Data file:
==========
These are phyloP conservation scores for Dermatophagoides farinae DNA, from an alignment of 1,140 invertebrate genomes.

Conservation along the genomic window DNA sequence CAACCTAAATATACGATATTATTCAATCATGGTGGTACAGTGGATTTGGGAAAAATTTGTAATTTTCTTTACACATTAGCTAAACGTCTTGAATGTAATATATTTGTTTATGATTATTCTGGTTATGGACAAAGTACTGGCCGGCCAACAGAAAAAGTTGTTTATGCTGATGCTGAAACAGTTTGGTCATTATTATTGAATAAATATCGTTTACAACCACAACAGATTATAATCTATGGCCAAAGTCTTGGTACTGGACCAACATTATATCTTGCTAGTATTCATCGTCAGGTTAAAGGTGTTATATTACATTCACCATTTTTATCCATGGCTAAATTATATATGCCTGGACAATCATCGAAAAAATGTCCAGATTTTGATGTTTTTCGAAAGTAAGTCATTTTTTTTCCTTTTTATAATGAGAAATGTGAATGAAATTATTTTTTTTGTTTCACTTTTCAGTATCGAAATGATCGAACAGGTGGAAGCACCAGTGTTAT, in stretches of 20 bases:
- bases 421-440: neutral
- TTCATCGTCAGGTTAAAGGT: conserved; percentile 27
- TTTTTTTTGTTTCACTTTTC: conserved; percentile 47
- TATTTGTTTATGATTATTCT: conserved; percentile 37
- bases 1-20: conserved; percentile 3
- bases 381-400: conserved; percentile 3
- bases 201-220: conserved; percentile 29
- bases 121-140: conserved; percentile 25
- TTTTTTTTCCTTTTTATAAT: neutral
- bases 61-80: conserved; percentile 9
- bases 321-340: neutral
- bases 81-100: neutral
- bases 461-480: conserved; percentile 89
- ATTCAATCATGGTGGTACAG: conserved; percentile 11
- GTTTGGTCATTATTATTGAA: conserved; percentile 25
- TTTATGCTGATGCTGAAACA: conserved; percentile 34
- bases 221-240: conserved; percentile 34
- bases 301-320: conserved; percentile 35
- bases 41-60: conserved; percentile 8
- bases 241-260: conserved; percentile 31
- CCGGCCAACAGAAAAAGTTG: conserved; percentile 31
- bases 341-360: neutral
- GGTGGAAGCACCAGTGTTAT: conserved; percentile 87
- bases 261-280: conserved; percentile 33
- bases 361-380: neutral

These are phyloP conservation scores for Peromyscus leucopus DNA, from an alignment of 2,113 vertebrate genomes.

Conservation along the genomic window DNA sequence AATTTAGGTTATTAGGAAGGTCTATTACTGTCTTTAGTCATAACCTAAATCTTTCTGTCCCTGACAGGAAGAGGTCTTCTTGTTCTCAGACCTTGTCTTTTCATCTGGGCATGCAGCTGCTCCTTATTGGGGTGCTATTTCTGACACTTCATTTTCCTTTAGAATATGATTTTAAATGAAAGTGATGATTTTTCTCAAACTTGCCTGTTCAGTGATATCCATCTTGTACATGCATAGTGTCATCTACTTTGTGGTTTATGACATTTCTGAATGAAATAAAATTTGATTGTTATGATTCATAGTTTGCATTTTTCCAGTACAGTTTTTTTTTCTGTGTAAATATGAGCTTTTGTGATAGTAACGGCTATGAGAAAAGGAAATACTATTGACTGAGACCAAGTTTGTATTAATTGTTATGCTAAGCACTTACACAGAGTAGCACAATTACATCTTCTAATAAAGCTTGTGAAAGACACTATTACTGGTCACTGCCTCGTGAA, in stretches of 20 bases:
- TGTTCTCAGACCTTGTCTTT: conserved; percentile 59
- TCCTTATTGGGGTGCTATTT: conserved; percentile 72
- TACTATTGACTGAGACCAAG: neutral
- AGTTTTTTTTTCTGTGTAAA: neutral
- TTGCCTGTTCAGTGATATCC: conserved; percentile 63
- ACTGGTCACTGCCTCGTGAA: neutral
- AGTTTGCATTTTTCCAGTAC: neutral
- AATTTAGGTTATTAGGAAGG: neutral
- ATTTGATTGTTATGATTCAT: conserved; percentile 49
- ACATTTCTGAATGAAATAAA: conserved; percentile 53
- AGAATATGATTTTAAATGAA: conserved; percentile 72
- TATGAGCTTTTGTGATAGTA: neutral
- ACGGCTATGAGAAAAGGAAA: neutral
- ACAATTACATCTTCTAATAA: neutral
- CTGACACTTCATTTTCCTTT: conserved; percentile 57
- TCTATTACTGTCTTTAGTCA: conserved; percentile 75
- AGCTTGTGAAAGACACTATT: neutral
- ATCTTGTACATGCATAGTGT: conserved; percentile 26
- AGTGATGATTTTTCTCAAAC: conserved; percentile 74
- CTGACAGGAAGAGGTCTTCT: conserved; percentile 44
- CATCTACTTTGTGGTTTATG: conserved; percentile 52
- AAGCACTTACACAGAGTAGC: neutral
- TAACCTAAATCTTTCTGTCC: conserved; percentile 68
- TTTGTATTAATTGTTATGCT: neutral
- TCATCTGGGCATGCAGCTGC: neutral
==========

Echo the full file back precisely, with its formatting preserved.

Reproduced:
These are phyloP conservation scores for Dermatophagoides farinae DNA, from an alignment of 1,140 invertebrate genomes.

Conservation along the genomic window DNA sequence CAACCTAAATATACGATATTATTCAATCATGGTGGTACAGTGGATTTGGGAAAAATTTGTAATTTTCTTTACACATTAGCTAAACGTCTTGAATGTAATATATTTGTTTATGATTATTCTGGTTATGGACAAAGTACTGGCCGGCCAACAGAAAAAGTTGTTTATGCTGATGCTGAAACAGTTTGGTCATTATTATTGAATAAATATCGTTTACAACCACAACAGATTATAATCTATGGCCAAAGTCTTGGTACTGGACCAACATTATATCTTGCTAGTATTCATCGTCAGGTTAAAGGTGTTATATTACATTCACCATTTTTATCCATGGCTAAATTATATATGCCTGGACAATCATCGAAAAAATGTCCAGATTTTGATGTTTTTCGAAAGTAAGTCATTTTTTTTCCTTTTTATAATGAGAAATGTGAATGAAATTATTTTTTTTGTTTCACTTTTCAGTATCGAAATGATCGAACAGGTGGAAGCACCAGTGTTAT, in stretches of 20 bases:
- bases 421-440: neutral
- TTCATCGTCAGGTTAAAGGT: conserved; percentile 27
- TTTTTTTTGTTTCACTTTTC: conserved; percentile 47
- TATTTGTTTATGATTATTCT: conserved; percentile 37
- bases 1-20: conserved; percentile 3
- bases 381-400: conserved; percentile 3
- bases 201-220: conserved; percentile 29
- bases 121-140: conserved; percentile 25
- TTTTTTTTCCTTTTTATAAT: neutral
- bases 61-80: conserved; percentile 9
- bases 321-340: neutral
- bases 81-100: neutral
- bases 461-480: conserved; percentile 89
- ATTCAATCATGGTGGTACAG: conserved; percentile 11
- GTTTGGTCATTATTATTGAA: conserved; percentile 25
- TTTATGCTGATGCTGAAACA: conserved; percentile 34
- bases 221-240: conserved; percentile 34
- bases 301-320: conserved; percentile 35
- bases 41-60: conserved; percentile 8
- bases 241-260: conserved; percentile 31
- CCGGCCAACAGAAAAAGTTG: conserved; percentile 31
- bases 341-360: neutral
- GGTGGAAGCACCAGTGTTAT: conserved; percentile 87
- bases 261-280: conserved; percentile 33
- bases 361-380: neutral

These are phyloP conservation scores for Peromyscus leucopus DNA, from an alignment of 2,113 vertebrate genomes.

Conservation along the genomic window DNA sequence AATTTAGGTTATTAGGAAGGTCTATTACTGTCTTTAGTCATAACCTAAATCTTTCTGTCCCTGACAGGAAGAGGTCTTCTTGTTCTCAGACCTTGTCTTTTCATCTGGGCATGCAGCTGCTCCTTATTGGGGTGCTATTTCTGACACTTCATTTTCCTTTAGAATATGATTTTAAATGAAAGTGATGATTTTTCTCAAACTTGCCTGTTCAGTGATATCCATCTTGTACATGCATAGTGTCATCTACTTTGTGGTTTATGACATTTCTGAATGAAATAAAATTTGATTGTTATGATTCATAGTTTGCATTTTTCCAGTACAGTTTTTTTTTCTGTGTAAATATGAGCTTTTGTGATAGTAACGGCTATGAGAAAAGGAAATACTATTGACTGAGACCAAGTTTGTATTAATTGTTATGCTAAGCACTTACACAGAGTAGCACAATTACATCTTCTAATAAAGCTTGTGAAAGACACTATTACTGGTCACTGCCTCGTGAA, in stretches of 20 bases:
- TGTTCTCAGACCTTGTCTTT: conserved; percentile 59
- TCCTTATTGGGGTGCTATTT: conserved; percentile 72
- TACTATTGACTGAGACCAAG: neutral
- AGTTTTTTTTTCTGTGTAAA: neutral
- TTGCCTGTTCAGTGATATCC: conserved; percentile 63
- ACTGGTCACTGCCTCGTGAA: neutral
- AGTTTGCATTTTTCCAGTAC: neutral
- AATTTAGGTTATTAGGAAGG: neutral
- ATTTGATTGTTATGATTCAT: conserved; percentile 49
- ACATTTCTGAATGAAATAAA: conserved; percentile 53
- AGAATATGATTTTAAATGAA: conserved; percentile 72
- TATGAGCTTTTGTGATAGTA: neutral
- ACGGCTATGAGAAAAGGAAA: neutral
- ACAATTACATCTTCTAATAA: neutral
- CTGACACTTCATTTTCCTTT: conserved; percentile 57
- TCTATTACTGTCTTTAGTCA: conserved; percentile 75
- AGCTTGTGAAAGACACTATT: neutral
- ATCTTGTACATGCATAGTGT: conserved; percentile 26
- AGTGATGATTTTTCTCAAAC: conserved; percentile 74
- CTGACAGGAAGAGGTCTTCT: conserved; percentile 44
- CATCTACTTTGTGGTTTATG: conserved; percentile 52
- AAGCACTTACACAGAGTAGC: neutral
- TAACCTAAATCTTTCTGTCC: conserved; percentile 68
- TTTGTATTAATTGTTATGCT: neutral
- TCATCTGGGCATGCAGCTGC: neutral